Can’t say I’m overly fond of this style of writing, but the story of Marvin Harrison is amazing.
If he left any trace of his existence in the league, it was only in the record books: second (to Jerry Rice) in all-time receptions, third in all-time one-hundred-yard games, first in receptions in a single season. Through all this, his teammates claimed they didn’t know him in the slightest. “He’s like Batman,” linebacker Cato June told Sports Illustrated.
Think about the discipline it would take to make a living as an elite star of a multi-billion-dollar entertainment juggernaut without ever once being truly seen. In this sense, Harrison’s football career is not only historic; it’s also a sort of miracle. The dude skipped like a flat stone across a rancid pool and emerged, twelve years later, dry as a bone.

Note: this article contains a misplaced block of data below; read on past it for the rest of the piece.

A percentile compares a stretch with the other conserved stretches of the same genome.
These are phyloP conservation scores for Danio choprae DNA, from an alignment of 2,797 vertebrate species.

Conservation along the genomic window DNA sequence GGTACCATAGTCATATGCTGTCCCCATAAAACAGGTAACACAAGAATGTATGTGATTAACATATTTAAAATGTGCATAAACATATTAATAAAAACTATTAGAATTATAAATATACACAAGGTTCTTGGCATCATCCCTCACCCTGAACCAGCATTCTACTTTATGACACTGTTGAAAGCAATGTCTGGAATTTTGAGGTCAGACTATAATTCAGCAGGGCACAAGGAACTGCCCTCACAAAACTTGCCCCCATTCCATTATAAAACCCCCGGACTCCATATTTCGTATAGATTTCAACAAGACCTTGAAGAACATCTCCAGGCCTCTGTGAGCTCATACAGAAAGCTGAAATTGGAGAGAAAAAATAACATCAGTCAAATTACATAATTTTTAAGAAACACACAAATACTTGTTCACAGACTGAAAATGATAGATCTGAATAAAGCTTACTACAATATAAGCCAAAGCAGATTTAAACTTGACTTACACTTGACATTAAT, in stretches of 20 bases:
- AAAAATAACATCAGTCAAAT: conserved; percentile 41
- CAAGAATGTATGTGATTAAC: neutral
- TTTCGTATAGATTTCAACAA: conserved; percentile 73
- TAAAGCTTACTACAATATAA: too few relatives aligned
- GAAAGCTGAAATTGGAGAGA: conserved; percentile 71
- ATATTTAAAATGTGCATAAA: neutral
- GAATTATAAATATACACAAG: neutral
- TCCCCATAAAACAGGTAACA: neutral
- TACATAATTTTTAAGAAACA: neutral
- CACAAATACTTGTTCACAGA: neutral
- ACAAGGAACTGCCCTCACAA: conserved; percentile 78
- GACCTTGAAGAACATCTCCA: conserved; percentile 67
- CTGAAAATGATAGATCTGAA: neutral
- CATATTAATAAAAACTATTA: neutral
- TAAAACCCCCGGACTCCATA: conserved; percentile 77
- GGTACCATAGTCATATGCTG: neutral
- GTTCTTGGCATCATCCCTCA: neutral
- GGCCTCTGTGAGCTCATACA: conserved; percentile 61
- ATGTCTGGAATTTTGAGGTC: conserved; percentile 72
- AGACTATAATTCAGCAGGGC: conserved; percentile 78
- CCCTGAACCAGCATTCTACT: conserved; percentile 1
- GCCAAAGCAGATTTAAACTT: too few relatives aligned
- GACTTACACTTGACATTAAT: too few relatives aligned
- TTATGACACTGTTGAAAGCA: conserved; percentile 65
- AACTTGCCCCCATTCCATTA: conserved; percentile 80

The NFL is an ultimate, gargantuan form of prostitution, but that’s besides the point here. Like the story of the Von Erich family, this is another situation where the collision of money and fame with the hell of ordinary life creates what could be considered modern American versions of Greek tragedy.